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In Rotation: Holly Williams

'The Highway' is her most country sounding record.

March 23, 2013|By Randy Lewis
  • Holly Williams
Holly Williams (Kristin Barlowe. )

Holly Williams

"The Highway" (Georgiana Records)

On her third album, "The Highway," Holly Williams shows that she got maybe the three most important genes from her grandfather, Hank Williams, and her outlaw daddy, Hank Jr. — the ones having to do with the writing of a song, telling compelling stories and developing a fierce individualistic streak.

"The Highway" is the most country-sounding record she's made, suggesting that as time goes by she's less insistent on emphasizing her distance from her celebrated forebears. There's still more of an indie-folk flavor to most of her songs, but now she's making music that best fits the tales she has to spin, and if that takes her into rootsy country, or meaty rock a la the Band, so be it.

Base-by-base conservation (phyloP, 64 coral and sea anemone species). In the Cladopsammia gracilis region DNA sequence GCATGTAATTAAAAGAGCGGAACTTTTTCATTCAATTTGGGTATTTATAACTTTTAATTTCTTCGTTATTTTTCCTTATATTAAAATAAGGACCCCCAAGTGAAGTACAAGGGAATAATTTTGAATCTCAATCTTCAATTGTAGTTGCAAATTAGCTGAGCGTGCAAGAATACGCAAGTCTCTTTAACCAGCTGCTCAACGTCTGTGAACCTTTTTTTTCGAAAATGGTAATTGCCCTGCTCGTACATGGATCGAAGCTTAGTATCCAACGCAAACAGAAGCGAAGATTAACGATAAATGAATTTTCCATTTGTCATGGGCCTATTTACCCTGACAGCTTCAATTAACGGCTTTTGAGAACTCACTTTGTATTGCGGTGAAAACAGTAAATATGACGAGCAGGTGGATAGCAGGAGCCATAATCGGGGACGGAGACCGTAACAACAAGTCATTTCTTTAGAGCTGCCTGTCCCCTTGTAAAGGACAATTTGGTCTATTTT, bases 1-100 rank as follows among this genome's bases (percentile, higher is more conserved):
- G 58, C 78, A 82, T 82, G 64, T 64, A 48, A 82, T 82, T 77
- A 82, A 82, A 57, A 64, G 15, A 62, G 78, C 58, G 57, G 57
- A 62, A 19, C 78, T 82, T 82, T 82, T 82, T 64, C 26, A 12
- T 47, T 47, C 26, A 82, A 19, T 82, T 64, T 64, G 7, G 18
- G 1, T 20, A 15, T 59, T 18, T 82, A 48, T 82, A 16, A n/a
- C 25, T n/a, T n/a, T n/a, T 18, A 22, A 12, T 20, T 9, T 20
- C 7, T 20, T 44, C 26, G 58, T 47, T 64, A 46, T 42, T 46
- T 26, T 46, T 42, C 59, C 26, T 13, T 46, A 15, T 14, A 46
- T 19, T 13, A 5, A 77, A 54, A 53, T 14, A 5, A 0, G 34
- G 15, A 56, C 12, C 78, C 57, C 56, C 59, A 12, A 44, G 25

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As you'd expect given the title, Williams spends a lot of time singing of people in motion, whether toward or away from something, as in this vignette from "Without You":

I moved out west where the starlets play on the boulevards of West L.A.

And I tried to make a name

But it never felt like home to me so I drove three days back to Tennessee

In a slow and steady rain

Her songs can be narratively expansive or poetically taut (with the latter evident in the gripping opening track, "Drinkin'") and her imagery always reaches for something fresh. Both are long-held Williams family traditions well worth carrying into a new generation.

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